Assassin's Creed Odyssey was intended by Ubisoft to be the lengthy journey the name suggests. The subtitle comes from Homer's Odyssey, an epic Greek poem telling the journey of Odysseus as he attempts to get home after the fall of Troy. His trials and tribulations are one of the oldest formers of Western literature, the title of the work even extending to become a word in our general lexicon. Given that Ubisoft has no plans for an Assassin's Creed next year and content plans for Odyssey stretch into summer, Assassin's Creed's latest adventure really does feel like an odyssey, in all senses of the word.
I have clocked more than 100 hours into Assassin's Creed Odyssey. That seems like a lot, but we've entered an era in video gaming where games are built to suck anywhere from 50 to 100 hours of your time. This year alone saw Assassin's Creed Odyssey, Dragon Quest XI, Red Dead Redemption 2, Monster Hunter: World, and several Yakuza titles. The biggest games want more of your time, and in the case of some of them, additional content means there's always a reason to come back.
The Greek Epic Cycle: The Odyssey That Was
Assassin's Creed Odyssey is the latest step in an evolution that began with 2017's Assassin's Creed Origins. Following a low period in sales and reception, Ubisoft rethought its flagship franchise as an action role-playing game (RPG). The hooded protagonists, stealth gameplay, and parkour action remained, but Origins leaned the game's structure towards scripted conversations providing context for your actions, experience levels, and a host of equipment looted from your enemies.
Assassin's Creed Odyssey dove into the change head first. Like Assassin's Creed Syndicate, the previous title from Odyssey developer Ubisoft Quebec, players could choose between male and female protagonists. Unlike that title, your choice started at the beginning of the game and didn't dictate the story you were experiencing. Whether you chose Kassandra or Alexios, the adventure morphs to your choice: the unchosen character becomes the baby lost in a family tragedy, while your character becomes the Misthios, a soldier for hire.
Odyssey begins on the island of Kephallonia, but the game itself opens up some five hours in, once you gain the captainship of the ship Adrestia. It's here that the scope of what Ubisoft Quebec has built becomes apparent. Assassin's Creed Odyssey is a grab bag of some of the best features of Assassin's Creed games. From Origins comes the action-RPG leanings and equipment, from Black Flag comes the freedom of the ocean and ship-based combat. The theme park of history aspect of the entire franchise stays at the forefront, with players meeting Herodotus, Hippokrates, and Sokrates in person while visiting landmarks like the Acropolis, the Tomb of Leonidas, and the giant Athena Promachos statue.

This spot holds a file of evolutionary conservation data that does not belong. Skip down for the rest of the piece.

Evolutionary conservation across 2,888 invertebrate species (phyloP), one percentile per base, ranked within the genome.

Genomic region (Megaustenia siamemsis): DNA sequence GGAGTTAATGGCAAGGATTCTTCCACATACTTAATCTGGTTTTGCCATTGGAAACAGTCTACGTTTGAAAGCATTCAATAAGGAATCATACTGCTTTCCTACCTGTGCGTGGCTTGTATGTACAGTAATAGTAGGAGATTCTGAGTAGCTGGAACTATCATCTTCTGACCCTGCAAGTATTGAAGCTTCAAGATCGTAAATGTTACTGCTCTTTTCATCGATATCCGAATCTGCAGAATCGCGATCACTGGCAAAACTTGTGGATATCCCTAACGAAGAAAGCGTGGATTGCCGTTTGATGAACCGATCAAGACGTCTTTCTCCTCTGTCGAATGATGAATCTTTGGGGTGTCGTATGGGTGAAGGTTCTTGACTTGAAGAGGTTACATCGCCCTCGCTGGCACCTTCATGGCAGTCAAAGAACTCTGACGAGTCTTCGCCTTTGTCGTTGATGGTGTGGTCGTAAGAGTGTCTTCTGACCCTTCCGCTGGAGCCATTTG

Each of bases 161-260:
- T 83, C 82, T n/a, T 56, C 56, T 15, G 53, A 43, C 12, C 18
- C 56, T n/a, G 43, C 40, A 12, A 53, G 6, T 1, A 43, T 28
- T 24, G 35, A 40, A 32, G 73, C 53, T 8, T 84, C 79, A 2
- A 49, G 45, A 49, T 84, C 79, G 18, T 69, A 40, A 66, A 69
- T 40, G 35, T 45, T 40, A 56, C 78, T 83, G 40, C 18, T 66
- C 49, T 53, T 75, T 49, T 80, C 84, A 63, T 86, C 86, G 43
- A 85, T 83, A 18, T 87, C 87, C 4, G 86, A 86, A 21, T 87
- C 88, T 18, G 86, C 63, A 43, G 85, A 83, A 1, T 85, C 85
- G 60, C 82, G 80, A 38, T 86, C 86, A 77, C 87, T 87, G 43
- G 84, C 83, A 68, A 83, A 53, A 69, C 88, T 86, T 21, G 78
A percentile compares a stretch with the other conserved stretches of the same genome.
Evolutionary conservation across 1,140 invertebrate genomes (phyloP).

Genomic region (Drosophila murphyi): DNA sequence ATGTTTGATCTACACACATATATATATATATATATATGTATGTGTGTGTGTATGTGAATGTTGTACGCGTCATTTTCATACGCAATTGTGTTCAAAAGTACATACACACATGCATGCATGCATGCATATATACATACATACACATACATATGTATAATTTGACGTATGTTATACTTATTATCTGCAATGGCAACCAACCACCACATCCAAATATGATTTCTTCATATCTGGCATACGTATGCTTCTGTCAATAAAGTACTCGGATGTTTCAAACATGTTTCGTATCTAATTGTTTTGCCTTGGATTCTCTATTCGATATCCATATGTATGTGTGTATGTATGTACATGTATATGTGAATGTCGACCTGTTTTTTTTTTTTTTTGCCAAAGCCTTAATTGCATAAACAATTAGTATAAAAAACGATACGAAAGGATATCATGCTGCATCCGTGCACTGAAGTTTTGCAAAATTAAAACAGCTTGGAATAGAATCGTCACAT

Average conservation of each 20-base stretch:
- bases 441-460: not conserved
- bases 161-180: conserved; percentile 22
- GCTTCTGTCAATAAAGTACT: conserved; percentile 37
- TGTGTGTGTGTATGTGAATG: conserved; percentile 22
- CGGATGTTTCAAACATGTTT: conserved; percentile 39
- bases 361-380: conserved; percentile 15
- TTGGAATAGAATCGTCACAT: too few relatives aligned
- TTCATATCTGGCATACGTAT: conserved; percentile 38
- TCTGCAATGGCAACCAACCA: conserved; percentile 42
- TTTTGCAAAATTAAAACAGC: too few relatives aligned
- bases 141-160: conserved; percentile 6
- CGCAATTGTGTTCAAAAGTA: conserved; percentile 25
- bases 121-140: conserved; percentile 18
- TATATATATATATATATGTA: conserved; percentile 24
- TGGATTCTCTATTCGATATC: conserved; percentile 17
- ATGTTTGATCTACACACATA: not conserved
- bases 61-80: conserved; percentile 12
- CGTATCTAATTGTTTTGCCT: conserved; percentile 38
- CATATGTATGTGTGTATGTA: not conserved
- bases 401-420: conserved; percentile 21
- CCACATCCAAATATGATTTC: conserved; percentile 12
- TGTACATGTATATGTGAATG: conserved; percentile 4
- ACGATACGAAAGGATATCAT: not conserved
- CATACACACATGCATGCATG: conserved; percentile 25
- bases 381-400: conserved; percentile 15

Where Assassin's Creed Odyssey distanced itself from its predecessors though was the story. Like Bayek in Origins, Alexios or Kassandra spend a lot of their time talking to citizens, learning about their stories and problems. What changed in Odyssey was a focus on narrative as a vector for missions, in addition to a dialog choice system allowing players to put their own spin on the Misthios.
Odyssey's main story is the same nonsense Assassin's Creed is known for, with a war between two ancient orders-the Misthios' friends and the Cult of Kosmos replace the normal Brotherhood vs Templar conflict-and a heavy dose of the alien-like First Civilization rooting around in the background. (Note: I'm very invested in this nonsense at this point.) But the real meat of the game are the side quests. It's there where Ubisoft Quebec has more fun and asks deeper questions.
On the island of Lesbos, helping a woman find her spurned lover ends in a heart of stone, as you face up against a creature from Greek myth. Maybe you help a lonely young girl literally make some new friends for herself, or shatter her delusions. A healer in one region is struggling with the revelation that his grandmother was an Oracle and may have led to the deaths of many. In Phokis, there's a young man who has jailed himself because of the Oracle's prophecy that he will be bring harm to his parents, unwittingly realizing that his actions cause the prophecy come true in the weirdest way possible.